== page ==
Smith: Proteas’ struggle chasing runs has been exposed

2015-03-10 00:00

WELLINGTON — South Africa’s opponents in the World Cup quarter-finals are smelling blood after the disastrous run chase by the Proteas against Pakistan on Saturday, says Graeme Smith.

The former Proteas captain also feels that the 29-run loss (according to the Duckworth-Lewis system) at Eden Park has cost the Proteas some valuable preparation time prior for their expected knock-out game against Sri Lanka.

The Proteas were given a modest 232 runs to score in 47 overs for victory against Pakistan but were bowled out for a paltry 202 in 33.3 overs.

“I don’t know what was said in Pakistan’s change room after their innings but they came out walking in an aggressive manner and looked hungry for a victory, something which has not yet been seen by them during this tournament. The Pakistani bowlers were willing to give runs away to take wickets and they implemented their bowling plan excellently,” Smith wrote in a column on the International Cricket Council’s website.

“Their unique bowling attack, with three left-handed fast bowlers, was used to suit the conditions. They bowled full and wide — as the dismissal of the seven Proteas batsmen who were caught behind, would attest.”

According to Smith, who led the Proteas in 2007 and 2011 respectively to a semi-final and quarter-final at the World Cup, South Africa’s “persistent inability to chase a winning target” is of great concern.

“With the exception of the semi-final loss against Australia in 2007, the Proteas batted second in every one of the matches they have been knocked out since 1992.

“The brains trust would have been very aware of this … long before the match against Pakistan.”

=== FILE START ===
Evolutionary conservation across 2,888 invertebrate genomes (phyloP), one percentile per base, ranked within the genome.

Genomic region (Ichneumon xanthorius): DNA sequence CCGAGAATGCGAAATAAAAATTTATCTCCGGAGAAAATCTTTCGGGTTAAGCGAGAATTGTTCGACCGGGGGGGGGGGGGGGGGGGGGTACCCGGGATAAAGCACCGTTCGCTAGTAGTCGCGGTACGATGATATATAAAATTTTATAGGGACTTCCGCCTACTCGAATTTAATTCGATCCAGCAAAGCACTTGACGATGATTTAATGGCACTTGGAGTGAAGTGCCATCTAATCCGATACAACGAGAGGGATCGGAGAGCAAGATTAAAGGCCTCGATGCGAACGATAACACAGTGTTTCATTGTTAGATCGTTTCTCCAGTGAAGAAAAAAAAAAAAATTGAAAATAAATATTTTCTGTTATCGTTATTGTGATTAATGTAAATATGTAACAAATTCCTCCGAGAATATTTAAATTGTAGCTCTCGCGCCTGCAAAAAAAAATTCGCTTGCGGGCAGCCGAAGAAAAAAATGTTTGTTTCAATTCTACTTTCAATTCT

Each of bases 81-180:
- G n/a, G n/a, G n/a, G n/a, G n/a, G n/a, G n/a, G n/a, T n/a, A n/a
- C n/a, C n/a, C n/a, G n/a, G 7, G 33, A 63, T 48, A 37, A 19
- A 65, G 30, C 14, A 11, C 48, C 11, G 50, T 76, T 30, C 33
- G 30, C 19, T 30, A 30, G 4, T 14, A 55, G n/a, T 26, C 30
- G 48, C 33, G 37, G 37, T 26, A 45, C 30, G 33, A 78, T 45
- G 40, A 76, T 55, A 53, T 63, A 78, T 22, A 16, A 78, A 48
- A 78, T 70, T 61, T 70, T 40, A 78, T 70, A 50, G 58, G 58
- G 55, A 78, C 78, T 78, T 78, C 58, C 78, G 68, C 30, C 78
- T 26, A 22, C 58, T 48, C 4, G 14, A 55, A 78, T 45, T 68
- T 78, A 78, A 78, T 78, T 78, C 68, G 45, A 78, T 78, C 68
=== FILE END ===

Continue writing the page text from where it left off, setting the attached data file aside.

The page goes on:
In his opinion this continuing struggle by the Proteas when they bat second is a big worry as they face the quarter-finals.

“Whenever we had to chase a score of more than 240 runs, our winning record since the last World Cup is a mere three [wins] out of 13 matches. Moreover since January 2013 we have a winning percentage of only 39% in all one-day matches where we had to bat second,” wrote Smith.

“On the other hand, the Proteas have, over the same period, won 24 out of 32 matches when they batted first — the best of all other Test-playing countries.”

AB de Villiers and his side yesterday swapped their cricket bats for golf clubs and fishing rods in the New Zealand ­capital.

The team face the United Arab Emirates in their last group match on Thursday at the Westpac Stadium.

The Proteas are likely to meet Sri Lanka in the first knock-out match on March 18 after they lost their determining group game against Australia by 64 runs.

That defeat means that the Sri Lankans, who still have to play against Scotland, will probably finish third in Group A.

“South Africa would have wanted to use the match against Pakistan as a dress rehearsal in case they need to chase a score under the increased pressure of a knock-out game,” wrote Smith.

“The defeat probably did not make much of a difference in terms of where the Proteas will end up in Group B, but Sri Lanka would definitely have taken notice of their struggle to chase a score of only 232.”

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